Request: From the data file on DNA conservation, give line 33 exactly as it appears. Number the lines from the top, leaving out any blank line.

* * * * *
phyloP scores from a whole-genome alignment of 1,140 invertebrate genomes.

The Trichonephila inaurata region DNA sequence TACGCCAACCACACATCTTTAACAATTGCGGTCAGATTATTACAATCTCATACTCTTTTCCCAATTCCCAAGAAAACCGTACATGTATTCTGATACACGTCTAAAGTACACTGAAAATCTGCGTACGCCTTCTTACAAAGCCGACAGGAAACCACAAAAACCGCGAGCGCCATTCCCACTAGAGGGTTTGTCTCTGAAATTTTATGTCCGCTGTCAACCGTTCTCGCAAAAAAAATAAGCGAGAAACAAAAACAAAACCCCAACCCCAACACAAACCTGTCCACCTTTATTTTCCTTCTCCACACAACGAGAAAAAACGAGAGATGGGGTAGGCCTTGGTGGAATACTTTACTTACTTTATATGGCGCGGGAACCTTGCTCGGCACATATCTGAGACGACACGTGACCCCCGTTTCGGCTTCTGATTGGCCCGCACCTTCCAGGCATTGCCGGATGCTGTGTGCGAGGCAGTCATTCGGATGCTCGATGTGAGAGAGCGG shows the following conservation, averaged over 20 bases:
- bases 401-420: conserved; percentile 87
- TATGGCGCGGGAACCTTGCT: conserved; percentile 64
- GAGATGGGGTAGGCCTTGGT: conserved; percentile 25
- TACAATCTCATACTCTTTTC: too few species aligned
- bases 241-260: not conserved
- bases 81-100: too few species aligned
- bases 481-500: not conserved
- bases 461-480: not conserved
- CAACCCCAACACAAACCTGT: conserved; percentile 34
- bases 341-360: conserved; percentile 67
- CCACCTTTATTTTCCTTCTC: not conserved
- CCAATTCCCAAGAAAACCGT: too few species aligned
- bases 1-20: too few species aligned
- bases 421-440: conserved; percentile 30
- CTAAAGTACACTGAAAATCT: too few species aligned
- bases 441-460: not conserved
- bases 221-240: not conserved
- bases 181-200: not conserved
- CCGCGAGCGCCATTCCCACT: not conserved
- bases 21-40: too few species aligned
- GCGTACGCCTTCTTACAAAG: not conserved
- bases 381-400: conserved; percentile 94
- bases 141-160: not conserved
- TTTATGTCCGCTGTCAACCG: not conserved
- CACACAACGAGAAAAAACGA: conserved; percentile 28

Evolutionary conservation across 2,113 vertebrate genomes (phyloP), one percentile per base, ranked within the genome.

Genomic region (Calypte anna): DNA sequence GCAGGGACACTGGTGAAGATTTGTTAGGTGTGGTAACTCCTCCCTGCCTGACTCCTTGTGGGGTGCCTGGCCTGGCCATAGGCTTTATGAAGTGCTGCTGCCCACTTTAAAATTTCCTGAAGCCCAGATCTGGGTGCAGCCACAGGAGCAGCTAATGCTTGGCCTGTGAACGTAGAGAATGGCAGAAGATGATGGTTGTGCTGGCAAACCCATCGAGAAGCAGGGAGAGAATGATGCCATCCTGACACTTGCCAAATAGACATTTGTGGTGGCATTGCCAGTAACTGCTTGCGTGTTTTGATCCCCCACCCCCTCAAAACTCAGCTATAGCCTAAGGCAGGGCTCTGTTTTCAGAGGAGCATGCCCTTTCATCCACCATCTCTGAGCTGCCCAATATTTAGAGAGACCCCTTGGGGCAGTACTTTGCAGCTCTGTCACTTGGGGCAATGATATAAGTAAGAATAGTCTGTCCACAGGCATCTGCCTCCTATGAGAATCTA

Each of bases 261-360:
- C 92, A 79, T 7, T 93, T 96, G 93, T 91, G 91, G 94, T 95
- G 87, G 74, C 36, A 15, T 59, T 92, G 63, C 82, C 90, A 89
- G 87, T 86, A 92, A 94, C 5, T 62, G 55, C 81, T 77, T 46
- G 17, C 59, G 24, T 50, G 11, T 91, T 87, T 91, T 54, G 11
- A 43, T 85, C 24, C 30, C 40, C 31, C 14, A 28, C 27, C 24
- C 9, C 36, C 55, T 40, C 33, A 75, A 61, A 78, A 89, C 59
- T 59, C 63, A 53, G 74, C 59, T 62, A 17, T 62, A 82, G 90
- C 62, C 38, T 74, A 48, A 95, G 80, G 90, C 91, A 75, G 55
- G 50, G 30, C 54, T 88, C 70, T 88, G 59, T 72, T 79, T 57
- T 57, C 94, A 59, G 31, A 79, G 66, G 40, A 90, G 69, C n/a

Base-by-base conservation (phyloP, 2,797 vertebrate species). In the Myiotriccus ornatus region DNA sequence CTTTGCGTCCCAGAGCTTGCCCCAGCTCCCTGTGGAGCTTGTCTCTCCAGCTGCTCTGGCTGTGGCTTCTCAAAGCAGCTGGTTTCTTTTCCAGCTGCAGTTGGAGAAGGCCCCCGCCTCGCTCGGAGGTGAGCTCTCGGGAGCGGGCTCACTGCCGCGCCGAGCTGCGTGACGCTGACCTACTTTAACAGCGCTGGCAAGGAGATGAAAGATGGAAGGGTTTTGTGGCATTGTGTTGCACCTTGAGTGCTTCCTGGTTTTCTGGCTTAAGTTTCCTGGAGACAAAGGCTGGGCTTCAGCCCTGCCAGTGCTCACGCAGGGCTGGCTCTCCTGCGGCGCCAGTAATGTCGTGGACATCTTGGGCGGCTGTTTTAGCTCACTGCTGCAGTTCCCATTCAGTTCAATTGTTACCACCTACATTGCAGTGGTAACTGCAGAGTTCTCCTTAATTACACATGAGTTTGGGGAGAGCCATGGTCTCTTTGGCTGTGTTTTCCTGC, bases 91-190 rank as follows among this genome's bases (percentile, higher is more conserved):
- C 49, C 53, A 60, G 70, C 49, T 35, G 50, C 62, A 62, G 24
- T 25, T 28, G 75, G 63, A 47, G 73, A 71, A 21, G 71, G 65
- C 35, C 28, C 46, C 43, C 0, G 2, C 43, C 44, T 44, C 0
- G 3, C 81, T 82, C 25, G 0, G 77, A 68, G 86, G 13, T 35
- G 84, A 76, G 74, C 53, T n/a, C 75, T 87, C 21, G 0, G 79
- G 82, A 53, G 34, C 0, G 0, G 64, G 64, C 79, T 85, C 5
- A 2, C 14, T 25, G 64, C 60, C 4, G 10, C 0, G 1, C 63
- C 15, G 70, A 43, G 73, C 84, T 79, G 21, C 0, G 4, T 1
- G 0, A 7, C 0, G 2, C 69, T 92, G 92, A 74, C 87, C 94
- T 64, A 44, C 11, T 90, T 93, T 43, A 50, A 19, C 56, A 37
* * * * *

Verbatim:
- G 87, T 86, A 92, A 94, C 5, T 62, G 55, C 81, T 77, T 46